Off the Beaten Track: The view from Belvoir

A new column: Travel expert Joe Yudin introduces "the road less travelled" as well as some new discoveries at more well-known sites.

Belvoir 311 (photo credit: Joe Yudin)
Belvoir 311
(photo credit: Joe Yudin)
Joe Yudin owns Touring Israel, a company that specializes in “Lifestyle” tours of Israel.
As a boy, I was fascinated with the tales of the Knights of the Round Table and the legends of King Arthur. Some of my favorite movies were Excalibur, Robin Hood and even Monty Python’s Holy Grail. I would also love to attend the festivals of “Medieval Times” in upstate New York. When I got to Israel I was excited to check out the crusader capital city of Acre and explore its ruins, secret passageways and revel in the glory of the knights in armor, imagining their feasts and jousting matches.
But before exploring these majestic fortresses and castles such as Judin, Monfort or Arsuf built in the 12th and 13th centuries, we must put these people back into their proper context of history. The idea of the chivalrous white knight on horseback, just, honorable, and fighting for duty & country is but a myth.
By March of 1095 the Seljuk (Turkish-Persian) armies had overrun most of the Byzantine Empire and were now knocking on the door of Constantinople, the eastern gateway to Europe. Most of Spain, the western gateway to Europe, had already been conquered by Muslim forces centuries before. The Byzantine emperor, Alexis I was in such a panic that he asked his theological nemesis, Pope Urban II to help beat back this invasion of Europe, and thus began the Crusades.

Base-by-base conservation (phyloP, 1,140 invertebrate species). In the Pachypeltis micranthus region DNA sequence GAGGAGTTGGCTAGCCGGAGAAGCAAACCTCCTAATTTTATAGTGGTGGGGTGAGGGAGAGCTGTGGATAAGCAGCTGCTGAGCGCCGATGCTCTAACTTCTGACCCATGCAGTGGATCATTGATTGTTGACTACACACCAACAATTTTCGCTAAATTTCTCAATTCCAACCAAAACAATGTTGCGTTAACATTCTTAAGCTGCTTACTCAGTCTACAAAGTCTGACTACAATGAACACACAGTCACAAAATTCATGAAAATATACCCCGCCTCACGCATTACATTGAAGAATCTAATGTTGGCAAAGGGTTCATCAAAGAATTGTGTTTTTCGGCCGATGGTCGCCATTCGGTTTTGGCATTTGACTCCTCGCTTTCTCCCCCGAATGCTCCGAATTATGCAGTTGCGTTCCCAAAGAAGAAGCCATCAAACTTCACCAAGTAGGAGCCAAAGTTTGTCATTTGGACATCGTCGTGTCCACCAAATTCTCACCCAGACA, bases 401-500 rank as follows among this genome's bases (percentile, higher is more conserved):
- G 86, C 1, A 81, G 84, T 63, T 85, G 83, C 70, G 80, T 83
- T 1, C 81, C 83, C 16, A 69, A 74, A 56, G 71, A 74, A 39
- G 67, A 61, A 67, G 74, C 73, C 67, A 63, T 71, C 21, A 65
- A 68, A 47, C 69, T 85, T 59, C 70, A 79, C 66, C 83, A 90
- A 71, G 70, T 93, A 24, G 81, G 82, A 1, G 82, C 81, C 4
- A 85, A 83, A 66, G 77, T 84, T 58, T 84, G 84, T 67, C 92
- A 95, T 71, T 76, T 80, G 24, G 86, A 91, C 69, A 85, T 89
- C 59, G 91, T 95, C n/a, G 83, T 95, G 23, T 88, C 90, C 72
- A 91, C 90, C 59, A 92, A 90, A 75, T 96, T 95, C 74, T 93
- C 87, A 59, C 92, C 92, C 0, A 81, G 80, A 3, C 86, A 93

The various Muslim empires were weakened at the turn of the eleventh century due to rampant infighting and war. The Middle East was ripe for the taking. Pope Urban II’s charismatic call to arms led to action by serfs and nobility alike. His call for “liberation” with theological justification for a violent, murderous crusade was met in return for “indulgence” or complete forgiveness of ones sins. Of course the first victims of the crusaders were the Jews living in Europe who were massacred, and whose villages were pillaged and burned.
On July 15, 1099 the crusader armies breached the northeast walls of Jerusalem, and the Latin Kingdom of Jerusalem was established. An eyewitness reported:
In all the…streets and squares of the city, mounds of heads, hands and feet were to be seen. People were walking…over dead men and horses….If I described what I actually saw you would not believe me…What an apt punishment! The very place that had endured for so long the blasphemies against God was now masked in the blood of the blasphemers…
-Raymond of Aguilers describes the fall of Jerusalem (“The Atlas of the Crusades” Jonathan Riley-Smith).
Photo: Joe Yudin
Photo: Joe Yudin
In 1113, the Order of the Hospital of St. John of Jerusalem was recognized by the pope as an order of knights. By the 1130’s these former monks had become a full-fledged military unit, who championed the Christian poor and dying. They became known as the Knights Hospitallers. Their grand hospital in Jerusalem could accommodate 2,000 patients, and their order expanded its land holdings and fortresses throughout the kingdom. The best surviving example of a Hospitaller castle stands over the Jordan Valley called Belvoir (Fair View) or Kochav HaYarden in Hebrew built in 1168.